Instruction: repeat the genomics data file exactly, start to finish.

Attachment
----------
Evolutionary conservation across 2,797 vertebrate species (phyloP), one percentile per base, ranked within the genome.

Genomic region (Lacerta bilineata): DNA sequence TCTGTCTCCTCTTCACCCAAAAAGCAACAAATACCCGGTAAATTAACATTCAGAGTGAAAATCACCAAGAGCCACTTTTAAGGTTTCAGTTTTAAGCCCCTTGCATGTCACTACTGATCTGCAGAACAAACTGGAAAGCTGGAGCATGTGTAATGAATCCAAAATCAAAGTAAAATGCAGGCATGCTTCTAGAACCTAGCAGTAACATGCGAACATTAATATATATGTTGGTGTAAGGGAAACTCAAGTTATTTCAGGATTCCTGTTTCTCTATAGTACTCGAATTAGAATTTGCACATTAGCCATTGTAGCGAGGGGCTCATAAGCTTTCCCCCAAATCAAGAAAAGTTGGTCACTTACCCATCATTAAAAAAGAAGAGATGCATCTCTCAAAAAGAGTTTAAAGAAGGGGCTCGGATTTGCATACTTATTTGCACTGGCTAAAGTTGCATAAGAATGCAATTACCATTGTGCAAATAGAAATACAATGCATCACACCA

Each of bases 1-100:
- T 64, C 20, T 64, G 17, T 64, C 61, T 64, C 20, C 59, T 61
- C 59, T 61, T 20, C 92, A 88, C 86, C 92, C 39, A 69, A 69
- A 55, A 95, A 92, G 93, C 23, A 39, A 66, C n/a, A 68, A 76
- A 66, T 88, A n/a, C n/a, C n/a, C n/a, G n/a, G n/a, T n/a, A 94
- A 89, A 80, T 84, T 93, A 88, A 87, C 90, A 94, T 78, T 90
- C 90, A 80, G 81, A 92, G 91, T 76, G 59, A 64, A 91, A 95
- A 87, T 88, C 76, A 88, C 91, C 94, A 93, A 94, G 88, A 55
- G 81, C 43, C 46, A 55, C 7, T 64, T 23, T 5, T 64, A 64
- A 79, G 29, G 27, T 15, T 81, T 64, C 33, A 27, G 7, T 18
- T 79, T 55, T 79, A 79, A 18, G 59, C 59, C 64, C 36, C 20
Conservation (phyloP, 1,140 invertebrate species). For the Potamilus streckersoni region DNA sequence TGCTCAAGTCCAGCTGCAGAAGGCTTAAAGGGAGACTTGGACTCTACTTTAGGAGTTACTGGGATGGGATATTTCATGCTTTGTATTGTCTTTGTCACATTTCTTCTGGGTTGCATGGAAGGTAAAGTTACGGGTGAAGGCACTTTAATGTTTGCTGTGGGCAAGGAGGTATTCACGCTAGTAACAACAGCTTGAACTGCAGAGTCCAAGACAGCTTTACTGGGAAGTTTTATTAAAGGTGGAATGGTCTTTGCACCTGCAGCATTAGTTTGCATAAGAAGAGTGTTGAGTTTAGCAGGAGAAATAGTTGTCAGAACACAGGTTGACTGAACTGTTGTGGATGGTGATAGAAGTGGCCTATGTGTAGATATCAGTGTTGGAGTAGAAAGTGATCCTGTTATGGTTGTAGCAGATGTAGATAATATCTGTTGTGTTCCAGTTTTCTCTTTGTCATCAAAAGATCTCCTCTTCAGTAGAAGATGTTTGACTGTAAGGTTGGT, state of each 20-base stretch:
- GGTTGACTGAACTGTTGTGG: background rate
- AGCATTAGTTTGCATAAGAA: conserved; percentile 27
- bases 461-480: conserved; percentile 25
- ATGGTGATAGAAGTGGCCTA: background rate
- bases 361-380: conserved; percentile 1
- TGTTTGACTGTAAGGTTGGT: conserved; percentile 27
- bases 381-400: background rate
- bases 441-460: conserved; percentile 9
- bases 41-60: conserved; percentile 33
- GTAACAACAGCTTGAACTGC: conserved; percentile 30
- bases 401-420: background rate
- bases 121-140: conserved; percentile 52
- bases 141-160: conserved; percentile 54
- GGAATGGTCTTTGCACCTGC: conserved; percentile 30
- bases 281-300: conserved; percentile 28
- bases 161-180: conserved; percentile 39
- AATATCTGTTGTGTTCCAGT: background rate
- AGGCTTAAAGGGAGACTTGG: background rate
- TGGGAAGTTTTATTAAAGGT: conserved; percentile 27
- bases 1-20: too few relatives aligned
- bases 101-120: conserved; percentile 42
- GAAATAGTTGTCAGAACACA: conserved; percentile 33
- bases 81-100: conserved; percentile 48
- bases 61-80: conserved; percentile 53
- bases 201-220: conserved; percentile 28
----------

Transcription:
Evolutionary conservation across 2,797 vertebrate species (phyloP), one percentile per base, ranked within the genome.

Genomic region (Lacerta bilineata): DNA sequence TCTGTCTCCTCTTCACCCAAAAAGCAACAAATACCCGGTAAATTAACATTCAGAGTGAAAATCACCAAGAGCCACTTTTAAGGTTTCAGTTTTAAGCCCCTTGCATGTCACTACTGATCTGCAGAACAAACTGGAAAGCTGGAGCATGTGTAATGAATCCAAAATCAAAGTAAAATGCAGGCATGCTTCTAGAACCTAGCAGTAACATGCGAACATTAATATATATGTTGGTGTAAGGGAAACTCAAGTTATTTCAGGATTCCTGTTTCTCTATAGTACTCGAATTAGAATTTGCACATTAGCCATTGTAGCGAGGGGCTCATAAGCTTTCCCCCAAATCAAGAAAAGTTGGTCACTTACCCATCATTAAAAAAGAAGAGATGCATCTCTCAAAAAGAGTTTAAAGAAGGGGCTCGGATTTGCATACTTATTTGCACTGGCTAAAGTTGCATAAGAATGCAATTACCATTGTGCAAATAGAAATACAATGCATCACACCA

Each of bases 1-100:
- T 64, C 20, T 64, G 17, T 64, C 61, T 64, C 20, C 59, T 61
- C 59, T 61, T 20, C 92, A 88, C 86, C 92, C 39, A 69, A 69
- A 55, A 95, A 92, G 93, C 23, A 39, A 66, C n/a, A 68, A 76
- A 66, T 88, A n/a, C n/a, C n/a, C n/a, G n/a, G n/a, T n/a, A 94
- A 89, A 80, T 84, T 93, A 88, A 87, C 90, A 94, T 78, T 90
- C 90, A 80, G 81, A 92, G 91, T 76, G 59, A 64, A 91, A 95
- A 87, T 88, C 76, A 88, C 91, C 94, A 93, A 94, G 88, A 55
- G 81, C 43, C 46, A 55, C 7, T 64, T 23, T 5, T 64, A 64
- A 79, G 29, G 27, T 15, T 81, T 64, C 33, A 27, G 7, T 18
- T 79, T 55, T 79, A 79, A 18, G 59, C 59, C 64, C 36, C 20
Conservation (phyloP, 1,140 invertebrate species). For the Potamilus streckersoni region DNA sequence TGCTCAAGTCCAGCTGCAGAAGGCTTAAAGGGAGACTTGGACTCTACTTTAGGAGTTACTGGGATGGGATATTTCATGCTTTGTATTGTCTTTGTCACATTTCTTCTGGGTTGCATGGAAGGTAAAGTTACGGGTGAAGGCACTTTAATGTTTGCTGTGGGCAAGGAGGTATTCACGCTAGTAACAACAGCTTGAACTGCAGAGTCCAAGACAGCTTTACTGGGAAGTTTTATTAAAGGTGGAATGGTCTTTGCACCTGCAGCATTAGTTTGCATAAGAAGAGTGTTGAGTTTAGCAGGAGAAATAGTTGTCAGAACACAGGTTGACTGAACTGTTGTGGATGGTGATAGAAGTGGCCTATGTGTAGATATCAGTGTTGGAGTAGAAAGTGATCCTGTTATGGTTGTAGCAGATGTAGATAATATCTGTTGTGTTCCAGTTTTCTCTTTGTCATCAAAAGATCTCCTCTTCAGTAGAAGATGTTTGACTGTAAGGTTGGT, state of each 20-base stretch:
- GGTTGACTGAACTGTTGTGG: background rate
- AGCATTAGTTTGCATAAGAA: conserved; percentile 27
- bases 461-480: conserved; percentile 25
- ATGGTGATAGAAGTGGCCTA: background rate
- bases 361-380: conserved; percentile 1
- TGTTTGACTGTAAGGTTGGT: conserved; percentile 27
- bases 381-400: background rate
- bases 441-460: conserved; percentile 9
- bases 41-60: conserved; percentile 33
- GTAACAACAGCTTGAACTGC: conserved; percentile 30
- bases 401-420: background rate
- bases 121-140: conserved; percentile 52
- bases 141-160: conserved; percentile 54
- GGAATGGTCTTTGCACCTGC: conserved; percentile 30
- bases 281-300: conserved; percentile 28
- bases 161-180: conserved; percentile 39
- AATATCTGTTGTGTTCCAGT: background rate
- AGGCTTAAAGGGAGACTTGG: background rate
- TGGGAAGTTTTATTAAAGGT: conserved; percentile 27
- bases 1-20: too few relatives aligned
- bases 101-120: conserved; percentile 42
- GAAATAGTTGTCAGAACACA: conserved; percentile 33
- bases 81-100: conserved; percentile 48
- bases 61-80: conserved; percentile 53
- bases 201-220: conserved; percentile 28